Ginger McCall, Oregon’s public records advocate, recently asked a variety of state and local government agencies to share information regarding the public records requests they received in 2018. While she got a reasonably good response — more than 70% of agencies asked for information actually sent that information to McCall’s office — it’s clear there’s work to be done.

Thus the city of Bend and Bend-La Pine Schools provided the information sought. Agencies that did not respond included the Teacher Standards and Practices Commission, the Oregon Water Resources Department and the Disabilities Commission.

It may well be that not all agencies received McCall’s request for information. That’s why Multnomah County officials say they did not respond, and it’s possible there were similar problems elsewhere.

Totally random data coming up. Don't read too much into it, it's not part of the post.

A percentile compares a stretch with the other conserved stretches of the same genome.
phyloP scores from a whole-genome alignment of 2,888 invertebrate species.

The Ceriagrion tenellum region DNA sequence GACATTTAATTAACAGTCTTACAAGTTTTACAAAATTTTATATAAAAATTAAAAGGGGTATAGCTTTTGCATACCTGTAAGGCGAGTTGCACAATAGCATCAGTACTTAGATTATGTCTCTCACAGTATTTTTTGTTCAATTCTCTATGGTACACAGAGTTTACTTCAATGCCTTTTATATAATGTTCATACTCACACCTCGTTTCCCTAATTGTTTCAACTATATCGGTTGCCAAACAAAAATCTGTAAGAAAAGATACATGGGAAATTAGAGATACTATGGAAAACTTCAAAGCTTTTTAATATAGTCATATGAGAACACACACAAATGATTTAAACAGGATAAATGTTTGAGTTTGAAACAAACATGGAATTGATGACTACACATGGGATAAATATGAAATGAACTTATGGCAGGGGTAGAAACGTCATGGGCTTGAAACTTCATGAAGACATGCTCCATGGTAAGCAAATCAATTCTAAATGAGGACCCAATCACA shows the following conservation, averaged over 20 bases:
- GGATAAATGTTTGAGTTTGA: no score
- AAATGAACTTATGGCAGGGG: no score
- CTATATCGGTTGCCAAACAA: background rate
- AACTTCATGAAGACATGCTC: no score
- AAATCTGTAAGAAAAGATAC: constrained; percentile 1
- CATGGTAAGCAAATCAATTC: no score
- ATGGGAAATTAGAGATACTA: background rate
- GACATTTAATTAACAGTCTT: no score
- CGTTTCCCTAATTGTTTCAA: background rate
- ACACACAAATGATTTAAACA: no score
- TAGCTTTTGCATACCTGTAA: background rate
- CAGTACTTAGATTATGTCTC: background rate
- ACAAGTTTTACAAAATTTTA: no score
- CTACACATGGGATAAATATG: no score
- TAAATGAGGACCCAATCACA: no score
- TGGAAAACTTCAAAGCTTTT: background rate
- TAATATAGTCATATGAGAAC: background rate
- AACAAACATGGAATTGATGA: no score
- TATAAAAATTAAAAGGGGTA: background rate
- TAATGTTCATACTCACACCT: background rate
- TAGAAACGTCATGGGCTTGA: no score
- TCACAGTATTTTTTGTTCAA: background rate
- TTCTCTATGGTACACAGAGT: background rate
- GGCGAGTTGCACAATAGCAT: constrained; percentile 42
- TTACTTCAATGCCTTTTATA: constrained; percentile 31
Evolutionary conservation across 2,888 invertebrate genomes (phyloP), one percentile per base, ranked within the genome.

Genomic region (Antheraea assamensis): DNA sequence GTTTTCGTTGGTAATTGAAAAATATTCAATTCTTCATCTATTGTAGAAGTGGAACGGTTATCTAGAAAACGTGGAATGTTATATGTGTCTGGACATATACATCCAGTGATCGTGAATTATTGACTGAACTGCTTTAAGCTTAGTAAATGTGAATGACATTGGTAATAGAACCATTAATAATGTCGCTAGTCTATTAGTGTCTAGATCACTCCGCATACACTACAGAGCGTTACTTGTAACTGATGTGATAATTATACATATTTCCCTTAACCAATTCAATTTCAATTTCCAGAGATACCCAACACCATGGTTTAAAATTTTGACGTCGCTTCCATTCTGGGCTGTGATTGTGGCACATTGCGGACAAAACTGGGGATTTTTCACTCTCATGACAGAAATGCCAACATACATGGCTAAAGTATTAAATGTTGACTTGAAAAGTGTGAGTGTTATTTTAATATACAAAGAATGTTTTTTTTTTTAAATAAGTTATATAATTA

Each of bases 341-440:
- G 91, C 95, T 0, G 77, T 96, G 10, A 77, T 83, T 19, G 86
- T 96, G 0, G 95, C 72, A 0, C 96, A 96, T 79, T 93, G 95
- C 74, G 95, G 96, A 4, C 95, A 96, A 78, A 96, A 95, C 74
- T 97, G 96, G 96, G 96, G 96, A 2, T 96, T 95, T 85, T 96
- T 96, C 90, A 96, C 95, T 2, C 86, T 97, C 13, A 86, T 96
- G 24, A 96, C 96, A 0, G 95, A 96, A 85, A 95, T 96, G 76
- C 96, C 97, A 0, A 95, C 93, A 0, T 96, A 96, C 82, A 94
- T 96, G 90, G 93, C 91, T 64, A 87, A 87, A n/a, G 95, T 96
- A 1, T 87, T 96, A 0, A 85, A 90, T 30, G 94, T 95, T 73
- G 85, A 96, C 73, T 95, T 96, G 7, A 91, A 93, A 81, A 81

Yet knowing how government is doing in making information easily available to those who ask for it is critical. The Oregon Public Records Advisory Council, which McCall heads, is charged with making recommendations on ways to improve public records law in the state, and without hard facts about what’s happening, that’s a difficult task, at best.

Current law acknowledges that by requiring a periodic survey and report, to be sure. But gathering information from all agencies subject to the law, large or small, is better. That’s what Senate Bill 2431, which died in the 2019 legislative session, would have done, and it’s also why McCall, the council and others should continue to push lawmakers to pass legislation in 2020.

The law that established the office of Public Records Advocate and the Public Records Advisory Council makes it clear; “All public bodies shall assist the council in the performance of its duties …”

Oregon used to be a leader in the effort to open government to its citizens, and arming McCall and the council with facts is a necessary step to achieving leadership again.

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